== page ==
# Conditional Probability Table (CPT)

### Context

• Bayesian networks are models that consist of two parts:
1. 1.
A qualitative part to represent the dependencies using a Directed Acyclic Graph (DAG).
2. 2.
A quantitative part, using local probability distributions, for specifying the probabilistic relationships.
• A Directed Acyclic Graph (DAG) consists of nodes and directed links:
• Nodes represent variables of interest (e.g., the temperature of a device, the gender of a patient, a feature of an object, or the occurrence of an event).
• Nodes can correspond to symbolic/categorical variables, numerical variables with discrete values, or discretized continuous variables.
• Directed arcs represent statistical (informational) or causal dependencies among the variables. The directions are used to define kinship relations, i.e., parent-child relationships.
• For example, in a Bayesian network with an arc from X to Y, X is the parent node of Y, and Y is the child node.
• The local probability distributions can be either marginal for nodes without parents (Root Nodes) or conditional for nodes with parents.
• In the latter case, the dependencies are quantified by Conditional Probability Tables (CPT) for each node given its parents in the Directed Acyclic Graph (DAG).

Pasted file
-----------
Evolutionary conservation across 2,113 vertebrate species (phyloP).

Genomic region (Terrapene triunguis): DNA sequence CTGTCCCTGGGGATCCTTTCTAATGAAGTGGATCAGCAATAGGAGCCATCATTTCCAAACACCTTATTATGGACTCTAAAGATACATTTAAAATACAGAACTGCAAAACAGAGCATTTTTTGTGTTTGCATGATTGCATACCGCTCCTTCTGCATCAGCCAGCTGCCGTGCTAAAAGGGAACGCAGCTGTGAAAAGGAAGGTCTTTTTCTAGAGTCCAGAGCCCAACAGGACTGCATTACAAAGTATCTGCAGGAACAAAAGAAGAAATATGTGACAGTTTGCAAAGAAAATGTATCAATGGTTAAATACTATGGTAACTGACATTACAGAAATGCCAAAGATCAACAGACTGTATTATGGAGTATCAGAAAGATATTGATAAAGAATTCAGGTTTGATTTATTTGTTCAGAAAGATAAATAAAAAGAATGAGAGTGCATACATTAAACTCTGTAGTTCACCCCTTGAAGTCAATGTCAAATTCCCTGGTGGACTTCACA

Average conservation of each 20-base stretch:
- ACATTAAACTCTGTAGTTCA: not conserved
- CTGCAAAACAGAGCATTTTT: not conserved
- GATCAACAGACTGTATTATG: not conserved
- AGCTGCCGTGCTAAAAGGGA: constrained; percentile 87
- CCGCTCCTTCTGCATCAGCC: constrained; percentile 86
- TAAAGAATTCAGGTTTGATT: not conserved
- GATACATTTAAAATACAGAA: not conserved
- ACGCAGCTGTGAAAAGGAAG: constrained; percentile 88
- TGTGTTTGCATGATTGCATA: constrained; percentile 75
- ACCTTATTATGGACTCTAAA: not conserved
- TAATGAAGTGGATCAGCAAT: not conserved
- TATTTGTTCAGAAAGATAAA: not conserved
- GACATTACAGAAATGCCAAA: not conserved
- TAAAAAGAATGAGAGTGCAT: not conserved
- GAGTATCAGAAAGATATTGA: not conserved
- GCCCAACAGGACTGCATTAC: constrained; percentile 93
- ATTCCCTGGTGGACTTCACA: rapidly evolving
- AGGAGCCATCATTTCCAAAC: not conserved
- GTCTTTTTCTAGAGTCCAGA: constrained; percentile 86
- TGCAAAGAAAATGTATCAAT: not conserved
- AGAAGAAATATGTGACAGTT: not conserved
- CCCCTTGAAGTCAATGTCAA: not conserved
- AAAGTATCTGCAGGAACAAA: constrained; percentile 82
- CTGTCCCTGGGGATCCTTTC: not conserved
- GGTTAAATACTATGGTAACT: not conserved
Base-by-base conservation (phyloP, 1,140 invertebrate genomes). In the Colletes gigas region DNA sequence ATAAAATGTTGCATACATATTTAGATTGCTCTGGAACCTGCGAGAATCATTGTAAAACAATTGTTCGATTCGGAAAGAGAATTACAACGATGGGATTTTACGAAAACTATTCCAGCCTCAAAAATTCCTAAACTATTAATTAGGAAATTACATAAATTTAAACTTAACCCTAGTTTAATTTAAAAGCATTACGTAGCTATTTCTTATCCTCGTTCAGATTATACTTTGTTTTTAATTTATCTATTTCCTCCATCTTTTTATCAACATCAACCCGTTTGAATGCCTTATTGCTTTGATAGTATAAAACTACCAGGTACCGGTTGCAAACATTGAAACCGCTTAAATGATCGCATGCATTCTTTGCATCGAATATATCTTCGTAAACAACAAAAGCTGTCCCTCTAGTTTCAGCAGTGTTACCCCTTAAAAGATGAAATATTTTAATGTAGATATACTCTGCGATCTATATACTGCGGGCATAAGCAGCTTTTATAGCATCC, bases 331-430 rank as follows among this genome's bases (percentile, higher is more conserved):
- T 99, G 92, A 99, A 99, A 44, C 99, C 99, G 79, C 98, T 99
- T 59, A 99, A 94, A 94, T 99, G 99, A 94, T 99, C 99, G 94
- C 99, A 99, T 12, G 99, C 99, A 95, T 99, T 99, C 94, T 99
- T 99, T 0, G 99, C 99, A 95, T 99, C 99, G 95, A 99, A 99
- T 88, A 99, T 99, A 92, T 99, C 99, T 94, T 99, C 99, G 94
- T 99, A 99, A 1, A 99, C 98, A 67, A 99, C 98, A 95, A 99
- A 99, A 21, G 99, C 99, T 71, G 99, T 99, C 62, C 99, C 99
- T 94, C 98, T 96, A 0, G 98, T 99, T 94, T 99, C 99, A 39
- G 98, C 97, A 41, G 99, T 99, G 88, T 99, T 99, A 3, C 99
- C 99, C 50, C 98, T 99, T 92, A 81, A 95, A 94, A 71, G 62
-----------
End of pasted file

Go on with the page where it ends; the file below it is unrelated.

• Once fully specified, a Bayesian network compactly represents the Joint Probability Distribution (JPD).
• Thus, the Bayesian network can be used for computing the posterior probabilities of any subset of nodes given evidence set on any other subset.

### Example

• The following illustration shows a simple Bayesian network, which consists of only two nodes and one directed arc. • This Bayesian network represents the Joint Probability Distribution (JPD) of the variables Eye Color and Hair Color in a population of students (Snee, 1974).
• Eye Color is a Root Node and, therefore, does not have any Parents. In other words, Eye Color does not depend on any other node.
• As a result, the table associated with Eye Color is a Probability Table, i.e., it represents the marginal distribution of Eye Color unconditionally.
• On the other hand, the probabilities of Hair Color are only defined conditionally upon the values of its parent node, Eye Color.
• Hence, the probabilities of Hair Color are provided in a Conditional Probability Table (CPT).
• It is important to point out that this Bayesian network does not imply any causal relationships, even though the arc direction may suggest that to a casual observer.
• The arc direction merely defines the parent-child relationship of the nodes for purposes of representing the Joint Probability Distribution (JPD).